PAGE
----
Photo 120436369 © Claudiodivizia |
Many school facilities have inefficient HVAC systems that are operating past their prime.

Spending sensibly

Sept. 1, 2021
How schools can best use their Covid relief funds, before they expire, to improve facilities

With all of the relief funding provided to states and school systems in the past year, education institutions nationwide have access to unprecedented resources to help them enhance their learning environments.

But these funds won’t last forever.

After funds are allocated toward pre-award costs and debts, remaining dollars must be used to help schools reopen for in-person instruction, respond to health concerns, and support environments that thrive. If these funds aren’t used by their deadlines, they’ll be revoked.

The quality of education facilities has a significant effect on student performance. By employing more healthful indoor air, better lighting, and eco-friendlier cleaning, school districts can use these funds while supporting student achievement and schoolwide health. Putting these dollars to their best use may feel challenging, but with the right planning, schools and their facility partners can take action to carry out building upgrades that would have been considered unrealistic until recently.

Improved indoor air quality

Recent figures from the National Center for Education Statistics found that the average U.S. school building is 44 years old, and its average functional age (the relative age of the school based on the most recent major renovation) is 19 years.

Yet the average HVAC system has a life expectancy of only 12 to 15 years. This means that schools are relying on inefficient systems beyond their prime. Meanwhile, aging buildings experiencing structural issues and water leakage may be silently contributing airborne allergens like dust and mold to the problem, causing poor air quality that isn’t being alleviated.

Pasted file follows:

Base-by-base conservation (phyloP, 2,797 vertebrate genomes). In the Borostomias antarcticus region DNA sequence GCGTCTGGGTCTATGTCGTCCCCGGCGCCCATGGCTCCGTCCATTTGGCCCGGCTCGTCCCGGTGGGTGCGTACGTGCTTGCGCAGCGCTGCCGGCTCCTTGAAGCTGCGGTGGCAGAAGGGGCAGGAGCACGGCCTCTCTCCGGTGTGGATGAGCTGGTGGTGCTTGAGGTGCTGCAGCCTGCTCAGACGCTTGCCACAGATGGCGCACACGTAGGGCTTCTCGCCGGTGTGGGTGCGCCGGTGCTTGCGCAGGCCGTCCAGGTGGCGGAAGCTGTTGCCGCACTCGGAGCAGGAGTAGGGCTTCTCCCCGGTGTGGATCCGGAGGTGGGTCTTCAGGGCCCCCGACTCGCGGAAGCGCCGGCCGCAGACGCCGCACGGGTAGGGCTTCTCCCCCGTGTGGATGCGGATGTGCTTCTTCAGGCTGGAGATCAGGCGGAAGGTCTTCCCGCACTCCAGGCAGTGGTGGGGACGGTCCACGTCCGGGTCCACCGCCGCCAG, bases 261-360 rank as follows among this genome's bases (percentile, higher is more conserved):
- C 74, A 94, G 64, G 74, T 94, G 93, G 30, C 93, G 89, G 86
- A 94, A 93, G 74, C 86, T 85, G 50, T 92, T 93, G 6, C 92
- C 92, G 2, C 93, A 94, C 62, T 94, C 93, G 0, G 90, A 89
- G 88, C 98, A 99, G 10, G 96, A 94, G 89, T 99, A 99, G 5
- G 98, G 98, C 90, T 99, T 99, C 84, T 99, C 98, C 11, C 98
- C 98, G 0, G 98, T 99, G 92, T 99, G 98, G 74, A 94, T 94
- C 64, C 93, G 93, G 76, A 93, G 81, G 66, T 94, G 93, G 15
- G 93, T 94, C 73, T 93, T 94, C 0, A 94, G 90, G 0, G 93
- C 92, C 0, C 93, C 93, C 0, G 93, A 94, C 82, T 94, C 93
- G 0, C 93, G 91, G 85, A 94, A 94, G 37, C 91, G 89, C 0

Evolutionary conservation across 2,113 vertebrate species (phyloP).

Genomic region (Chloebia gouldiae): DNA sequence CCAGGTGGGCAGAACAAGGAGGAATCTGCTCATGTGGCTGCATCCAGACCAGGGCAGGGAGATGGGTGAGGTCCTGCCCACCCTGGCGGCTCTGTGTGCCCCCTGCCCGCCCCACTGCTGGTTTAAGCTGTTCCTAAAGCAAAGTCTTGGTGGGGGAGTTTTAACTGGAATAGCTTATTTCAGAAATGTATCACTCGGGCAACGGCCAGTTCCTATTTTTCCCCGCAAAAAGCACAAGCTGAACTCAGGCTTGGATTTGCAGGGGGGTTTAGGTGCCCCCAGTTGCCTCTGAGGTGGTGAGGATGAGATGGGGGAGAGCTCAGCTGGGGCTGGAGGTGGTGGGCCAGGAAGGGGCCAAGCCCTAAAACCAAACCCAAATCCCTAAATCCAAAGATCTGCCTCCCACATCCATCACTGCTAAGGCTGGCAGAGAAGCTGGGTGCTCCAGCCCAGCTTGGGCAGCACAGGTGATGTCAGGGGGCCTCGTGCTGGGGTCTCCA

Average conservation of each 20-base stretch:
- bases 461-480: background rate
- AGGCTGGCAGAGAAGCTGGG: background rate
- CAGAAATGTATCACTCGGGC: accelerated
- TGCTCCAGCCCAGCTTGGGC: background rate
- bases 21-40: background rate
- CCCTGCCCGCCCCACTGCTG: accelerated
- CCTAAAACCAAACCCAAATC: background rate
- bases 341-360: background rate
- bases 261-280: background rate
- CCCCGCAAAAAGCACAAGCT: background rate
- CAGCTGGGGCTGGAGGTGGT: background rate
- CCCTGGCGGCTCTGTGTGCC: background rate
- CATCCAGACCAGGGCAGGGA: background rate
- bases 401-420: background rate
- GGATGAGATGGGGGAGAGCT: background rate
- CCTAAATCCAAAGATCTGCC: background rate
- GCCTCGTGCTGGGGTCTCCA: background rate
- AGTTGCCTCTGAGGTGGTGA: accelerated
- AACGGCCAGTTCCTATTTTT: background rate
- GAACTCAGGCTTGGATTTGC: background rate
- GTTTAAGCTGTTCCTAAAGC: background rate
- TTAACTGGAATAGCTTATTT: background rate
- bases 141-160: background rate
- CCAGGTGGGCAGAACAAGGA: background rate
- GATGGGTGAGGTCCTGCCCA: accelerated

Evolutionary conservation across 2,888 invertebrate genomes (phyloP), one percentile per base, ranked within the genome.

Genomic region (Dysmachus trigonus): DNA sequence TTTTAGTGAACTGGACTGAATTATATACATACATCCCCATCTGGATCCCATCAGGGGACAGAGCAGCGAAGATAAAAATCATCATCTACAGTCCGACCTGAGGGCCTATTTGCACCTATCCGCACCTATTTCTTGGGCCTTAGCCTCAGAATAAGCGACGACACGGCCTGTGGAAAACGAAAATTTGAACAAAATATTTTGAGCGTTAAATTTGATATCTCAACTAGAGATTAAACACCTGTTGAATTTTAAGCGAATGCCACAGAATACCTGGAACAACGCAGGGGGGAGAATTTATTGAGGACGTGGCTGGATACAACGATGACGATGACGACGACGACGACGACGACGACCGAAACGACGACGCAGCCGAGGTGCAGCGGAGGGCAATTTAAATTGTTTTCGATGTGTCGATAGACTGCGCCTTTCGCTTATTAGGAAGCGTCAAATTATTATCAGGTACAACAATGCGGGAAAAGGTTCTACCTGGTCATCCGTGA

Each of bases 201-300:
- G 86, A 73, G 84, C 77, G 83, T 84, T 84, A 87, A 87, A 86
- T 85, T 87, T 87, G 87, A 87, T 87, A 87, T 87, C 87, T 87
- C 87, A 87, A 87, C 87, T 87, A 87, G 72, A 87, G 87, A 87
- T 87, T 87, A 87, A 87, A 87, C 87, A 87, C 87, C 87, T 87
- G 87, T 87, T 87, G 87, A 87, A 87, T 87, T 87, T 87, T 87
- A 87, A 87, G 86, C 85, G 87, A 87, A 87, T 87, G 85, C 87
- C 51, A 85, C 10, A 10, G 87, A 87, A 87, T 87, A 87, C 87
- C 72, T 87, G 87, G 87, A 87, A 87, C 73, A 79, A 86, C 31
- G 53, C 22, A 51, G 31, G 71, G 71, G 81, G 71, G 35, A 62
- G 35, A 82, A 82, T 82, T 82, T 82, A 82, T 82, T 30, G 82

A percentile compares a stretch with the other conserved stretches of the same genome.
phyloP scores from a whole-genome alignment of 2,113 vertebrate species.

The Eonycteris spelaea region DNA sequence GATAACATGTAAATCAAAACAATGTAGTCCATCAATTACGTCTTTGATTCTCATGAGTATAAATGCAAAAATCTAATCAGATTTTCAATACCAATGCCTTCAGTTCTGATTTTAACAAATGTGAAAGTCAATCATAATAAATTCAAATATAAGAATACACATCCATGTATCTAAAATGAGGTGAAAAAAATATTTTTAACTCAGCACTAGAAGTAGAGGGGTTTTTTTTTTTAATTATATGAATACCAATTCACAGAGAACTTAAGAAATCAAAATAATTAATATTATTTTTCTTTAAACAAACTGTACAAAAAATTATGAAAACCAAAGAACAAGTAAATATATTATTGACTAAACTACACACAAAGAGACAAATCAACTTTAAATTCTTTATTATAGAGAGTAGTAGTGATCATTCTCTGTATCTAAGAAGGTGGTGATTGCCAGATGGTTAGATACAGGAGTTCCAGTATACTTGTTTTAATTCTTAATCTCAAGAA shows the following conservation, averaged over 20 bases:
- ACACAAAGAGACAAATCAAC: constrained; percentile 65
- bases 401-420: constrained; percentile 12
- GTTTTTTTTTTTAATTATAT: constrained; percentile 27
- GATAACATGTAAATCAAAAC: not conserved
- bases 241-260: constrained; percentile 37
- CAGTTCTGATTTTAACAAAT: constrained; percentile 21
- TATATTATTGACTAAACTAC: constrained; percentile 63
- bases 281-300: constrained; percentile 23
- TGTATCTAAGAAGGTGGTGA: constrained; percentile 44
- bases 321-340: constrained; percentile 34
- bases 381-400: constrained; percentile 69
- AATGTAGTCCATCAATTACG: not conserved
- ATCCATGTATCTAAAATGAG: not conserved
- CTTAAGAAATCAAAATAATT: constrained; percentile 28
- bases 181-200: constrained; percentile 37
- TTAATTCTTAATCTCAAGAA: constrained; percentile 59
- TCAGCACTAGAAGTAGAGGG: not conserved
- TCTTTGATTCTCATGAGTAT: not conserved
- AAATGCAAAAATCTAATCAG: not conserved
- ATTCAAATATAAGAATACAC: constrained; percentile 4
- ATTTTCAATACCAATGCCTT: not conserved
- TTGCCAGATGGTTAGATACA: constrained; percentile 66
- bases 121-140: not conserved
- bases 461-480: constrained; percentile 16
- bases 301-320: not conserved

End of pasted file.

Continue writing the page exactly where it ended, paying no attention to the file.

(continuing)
Between years of deferred maintenance and the resulting compromised conditions of the building and air system, school buildings may be unknowingly circulating unhealthful air or not circulating any air at all.

As schools plan to earmark their funds to address indoor air quality issues, a performance assessment may be a good place to start. Indoor air quality professionals can evaluate a school’s risk level by assessing its HVAC control system, air flow, and air quality. They also can assess the temperature regulation problems that could be contributing to poor student achievement.

When classrooms are too hot or too cold, distractions arise and student performance suffers. Studies show that test score averages are higher in classrooms at 72 degrees Fahrenheit than classrooms at 61 or 81 degrees. Putting smart controls into place can help classrooms efficiently maintain comfortable temperatures conducive to learning.

Ideal temperatures are important for boosting concentration, but as far as air quality concerns go, heating and cooling take a back seat to the “V” in HVAC. The right ventilation is key to reducing airborne contaminants and asthma triggers as part of a healthful indoor environment. Stagnant air may cause respiratory problems when debris, pollutants, and contaminants linger in shared spaces. Inadequate ventilation fails to replace poor air with a healthier intake.

Only a sophisticated ventilation system can properly regulate the movement and quality of indoor air; unsealed air ducts or even open windows enable outdoor pollutants to seep in, especially in school facilities with poor outdoor air quality.  Modern HVAC solutions can keep harmful air out while filtering in clean air and distributing it evenly and comfortably.

Schools can expand their approach further through a number of advanced disinfection technologies. UV-C lighting can virtually “zap” harmful bacteria out of the air, and dry hydrogen peroxide and needlepoint bipolar ionization can enhance air filtration and attack pathogens directly. Using these approaches with an existing HVAC system makes it easier to eliminate or filter out contaminants in the air.

Greener cleaning and disinfection

A major objective of federal Covid aid is to address the facility shortcomings found in many public schools. Classrooms and children are no strangers to sickness. In every season, germs and illness can spread among students and staff, lowering student performance and driving up administrative costs because of absenteeism. Schools can allocate relief funds to bring advanced cleaning and disinfection to school facilities not only as a pandemic response, but also for the long haul. Ensuring that these cleaning methods are environmentally friendly can help further protect occupant health.